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Fines fund mobile command centre

Saanich is shopping for a new mobile command unit for police and fire, with the bill footed by money collected from traffic tickets last year.

The municipality’s share of the province’s Strategic Community Investment Fund is just over $1.3 million.

Mayor Frank Leonard, who in 2004 chaired the Union of B.C. Municipalities and fought to have local governments receive all traffic fine money, says a mobile command unit will be useful for daily operations, as well as when a natural disaster, such as an earthquake, hits.

“Our lesson learned in Christchurch, (New Zealand) is we need a mobile command unit. We can’t just rely on the police and fire stations,” Leonard said.

Saanich sent Emergency Program co-ordinator Brock Henson to Christchurch twice in the last year to survey response and recovery efforts following its large earthquakes.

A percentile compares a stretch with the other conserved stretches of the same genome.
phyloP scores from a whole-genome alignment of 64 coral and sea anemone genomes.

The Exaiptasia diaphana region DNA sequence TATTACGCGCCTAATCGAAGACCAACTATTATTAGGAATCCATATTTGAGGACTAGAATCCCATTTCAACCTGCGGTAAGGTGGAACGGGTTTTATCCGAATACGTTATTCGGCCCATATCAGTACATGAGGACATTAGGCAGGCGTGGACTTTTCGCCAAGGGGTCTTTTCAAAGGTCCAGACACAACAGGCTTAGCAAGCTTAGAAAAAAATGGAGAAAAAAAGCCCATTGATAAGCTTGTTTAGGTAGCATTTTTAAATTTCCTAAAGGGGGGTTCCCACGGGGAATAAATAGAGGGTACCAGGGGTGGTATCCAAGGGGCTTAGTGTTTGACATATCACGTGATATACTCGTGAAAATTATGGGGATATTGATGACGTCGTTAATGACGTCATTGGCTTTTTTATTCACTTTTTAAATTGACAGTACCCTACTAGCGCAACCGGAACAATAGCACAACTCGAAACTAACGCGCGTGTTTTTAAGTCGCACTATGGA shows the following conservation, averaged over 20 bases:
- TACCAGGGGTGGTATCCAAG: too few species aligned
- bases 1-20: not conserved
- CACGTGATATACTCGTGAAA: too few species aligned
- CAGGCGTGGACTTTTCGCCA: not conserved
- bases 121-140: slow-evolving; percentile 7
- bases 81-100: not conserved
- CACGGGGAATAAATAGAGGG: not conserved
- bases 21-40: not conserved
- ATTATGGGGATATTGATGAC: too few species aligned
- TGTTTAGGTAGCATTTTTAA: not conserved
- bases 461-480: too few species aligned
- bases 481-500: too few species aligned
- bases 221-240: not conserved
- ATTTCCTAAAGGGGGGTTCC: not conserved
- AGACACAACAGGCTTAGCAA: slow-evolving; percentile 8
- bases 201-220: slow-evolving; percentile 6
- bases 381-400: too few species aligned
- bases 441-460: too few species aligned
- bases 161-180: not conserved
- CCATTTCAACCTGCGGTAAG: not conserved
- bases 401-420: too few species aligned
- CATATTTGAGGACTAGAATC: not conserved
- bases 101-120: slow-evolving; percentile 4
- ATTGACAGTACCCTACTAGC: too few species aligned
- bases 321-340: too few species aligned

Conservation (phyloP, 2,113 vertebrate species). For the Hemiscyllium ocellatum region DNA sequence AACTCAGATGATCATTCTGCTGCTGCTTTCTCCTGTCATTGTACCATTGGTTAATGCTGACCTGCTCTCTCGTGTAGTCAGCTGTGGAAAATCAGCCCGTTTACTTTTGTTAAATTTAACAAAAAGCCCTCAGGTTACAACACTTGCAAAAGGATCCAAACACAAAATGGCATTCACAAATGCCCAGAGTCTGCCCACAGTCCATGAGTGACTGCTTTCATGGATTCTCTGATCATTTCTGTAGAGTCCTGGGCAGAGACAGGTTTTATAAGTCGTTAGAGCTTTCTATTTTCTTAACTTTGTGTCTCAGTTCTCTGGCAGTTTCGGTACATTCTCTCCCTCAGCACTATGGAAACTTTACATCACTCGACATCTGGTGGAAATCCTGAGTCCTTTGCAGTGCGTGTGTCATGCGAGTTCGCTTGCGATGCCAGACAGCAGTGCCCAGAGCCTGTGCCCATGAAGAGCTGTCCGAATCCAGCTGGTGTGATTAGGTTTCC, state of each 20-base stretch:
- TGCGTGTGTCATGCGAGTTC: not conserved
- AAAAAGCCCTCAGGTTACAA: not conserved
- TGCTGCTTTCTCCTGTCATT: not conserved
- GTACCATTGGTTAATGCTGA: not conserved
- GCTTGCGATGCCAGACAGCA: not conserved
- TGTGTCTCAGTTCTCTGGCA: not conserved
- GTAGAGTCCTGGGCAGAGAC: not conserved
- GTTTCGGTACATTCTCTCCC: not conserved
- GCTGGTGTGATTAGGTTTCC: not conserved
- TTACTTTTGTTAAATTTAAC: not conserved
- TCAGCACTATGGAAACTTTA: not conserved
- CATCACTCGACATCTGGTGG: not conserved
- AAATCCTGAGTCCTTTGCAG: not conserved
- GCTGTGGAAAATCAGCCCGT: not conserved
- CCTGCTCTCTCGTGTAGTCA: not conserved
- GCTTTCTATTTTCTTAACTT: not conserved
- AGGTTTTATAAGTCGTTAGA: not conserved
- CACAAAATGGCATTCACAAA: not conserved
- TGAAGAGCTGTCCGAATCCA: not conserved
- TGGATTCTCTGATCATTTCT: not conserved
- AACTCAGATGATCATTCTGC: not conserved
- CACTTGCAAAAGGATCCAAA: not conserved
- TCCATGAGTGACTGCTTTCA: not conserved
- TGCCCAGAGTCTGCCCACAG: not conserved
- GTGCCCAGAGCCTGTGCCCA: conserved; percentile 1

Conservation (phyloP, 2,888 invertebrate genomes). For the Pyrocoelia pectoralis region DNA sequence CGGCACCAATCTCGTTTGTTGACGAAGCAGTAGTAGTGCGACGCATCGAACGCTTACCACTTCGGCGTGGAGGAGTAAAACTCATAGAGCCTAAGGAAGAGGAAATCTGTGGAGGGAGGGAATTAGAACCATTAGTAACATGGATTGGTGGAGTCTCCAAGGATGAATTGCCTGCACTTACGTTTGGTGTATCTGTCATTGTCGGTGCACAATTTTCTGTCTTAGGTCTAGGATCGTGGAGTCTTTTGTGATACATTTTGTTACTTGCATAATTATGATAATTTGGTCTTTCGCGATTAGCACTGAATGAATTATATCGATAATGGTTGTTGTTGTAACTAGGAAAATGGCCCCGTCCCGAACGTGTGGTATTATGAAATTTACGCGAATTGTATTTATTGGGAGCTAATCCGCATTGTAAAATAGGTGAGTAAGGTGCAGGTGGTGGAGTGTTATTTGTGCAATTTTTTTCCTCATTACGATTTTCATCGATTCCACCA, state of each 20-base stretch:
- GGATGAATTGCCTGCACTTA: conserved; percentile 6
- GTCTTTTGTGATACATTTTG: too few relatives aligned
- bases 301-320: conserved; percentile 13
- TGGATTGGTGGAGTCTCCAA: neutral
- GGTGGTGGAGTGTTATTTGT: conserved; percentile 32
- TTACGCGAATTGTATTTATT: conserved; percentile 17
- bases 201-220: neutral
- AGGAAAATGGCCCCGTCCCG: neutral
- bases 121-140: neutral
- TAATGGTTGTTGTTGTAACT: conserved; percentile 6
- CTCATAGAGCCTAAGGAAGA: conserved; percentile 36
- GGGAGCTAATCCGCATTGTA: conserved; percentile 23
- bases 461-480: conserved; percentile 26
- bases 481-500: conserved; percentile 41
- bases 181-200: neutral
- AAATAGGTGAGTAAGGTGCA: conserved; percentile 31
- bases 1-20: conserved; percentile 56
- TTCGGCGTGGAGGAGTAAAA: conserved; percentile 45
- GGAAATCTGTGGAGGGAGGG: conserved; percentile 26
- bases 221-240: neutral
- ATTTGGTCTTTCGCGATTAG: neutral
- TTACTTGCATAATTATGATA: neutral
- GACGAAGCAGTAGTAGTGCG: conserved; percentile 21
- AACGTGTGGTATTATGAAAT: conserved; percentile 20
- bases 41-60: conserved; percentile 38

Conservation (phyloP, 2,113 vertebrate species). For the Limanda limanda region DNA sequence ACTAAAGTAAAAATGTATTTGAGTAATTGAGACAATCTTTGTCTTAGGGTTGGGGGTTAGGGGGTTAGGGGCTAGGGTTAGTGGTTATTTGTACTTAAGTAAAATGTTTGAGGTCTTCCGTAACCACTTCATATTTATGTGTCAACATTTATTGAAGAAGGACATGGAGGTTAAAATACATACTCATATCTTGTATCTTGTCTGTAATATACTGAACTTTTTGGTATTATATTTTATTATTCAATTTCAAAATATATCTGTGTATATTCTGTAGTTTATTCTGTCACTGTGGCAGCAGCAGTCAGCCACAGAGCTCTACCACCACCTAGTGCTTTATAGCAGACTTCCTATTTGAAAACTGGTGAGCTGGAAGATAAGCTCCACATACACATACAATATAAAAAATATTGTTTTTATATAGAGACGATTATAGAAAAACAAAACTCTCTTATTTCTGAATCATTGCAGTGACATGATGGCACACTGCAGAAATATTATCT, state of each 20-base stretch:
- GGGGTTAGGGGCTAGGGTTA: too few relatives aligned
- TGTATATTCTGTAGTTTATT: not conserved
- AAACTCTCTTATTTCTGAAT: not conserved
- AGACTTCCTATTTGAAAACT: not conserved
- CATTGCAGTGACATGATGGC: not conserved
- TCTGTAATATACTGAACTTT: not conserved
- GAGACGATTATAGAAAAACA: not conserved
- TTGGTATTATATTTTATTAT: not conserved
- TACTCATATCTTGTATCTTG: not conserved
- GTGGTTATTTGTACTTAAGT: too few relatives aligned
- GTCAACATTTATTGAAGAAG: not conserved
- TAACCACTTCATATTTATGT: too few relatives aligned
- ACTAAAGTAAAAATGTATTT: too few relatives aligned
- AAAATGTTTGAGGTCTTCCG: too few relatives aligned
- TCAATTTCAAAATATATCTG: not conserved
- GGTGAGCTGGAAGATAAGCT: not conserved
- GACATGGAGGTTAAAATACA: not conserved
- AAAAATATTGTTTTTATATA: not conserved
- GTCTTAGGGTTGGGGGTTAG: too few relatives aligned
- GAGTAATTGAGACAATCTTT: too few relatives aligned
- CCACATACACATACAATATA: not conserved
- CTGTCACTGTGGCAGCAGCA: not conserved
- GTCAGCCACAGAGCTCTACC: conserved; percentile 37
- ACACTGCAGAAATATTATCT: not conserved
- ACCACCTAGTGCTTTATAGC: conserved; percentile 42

“It’s a lesson learned from almost every disaster that communications is a very significant issue,” Henson said. “And a mobile command unit would go a long way toward ensuring we have many redundancies with respect to allowing emergency personnel to communicate with each other and other responders in a disaster.”

Currently, the Saanich Fire Department uses a converted school bus as its mobile command unit. But the vehicle was purchased nearly two decades ago and Henson says the communications technology is out of date.

Money collected from tickets is pooled by the province annually, then allocated based on the number of officers in a police department. It’s not based on the number of tickets handed out, Leonard said.

“I think it’s a very fair system. We don’t have people saying, ‘the mayor’s balancing the budget by handing out more traffic tickets,’” he said.

The traffic fine money is not considered new money. Estimated fine revenue is budgeted into the municipality’s annual financial plan.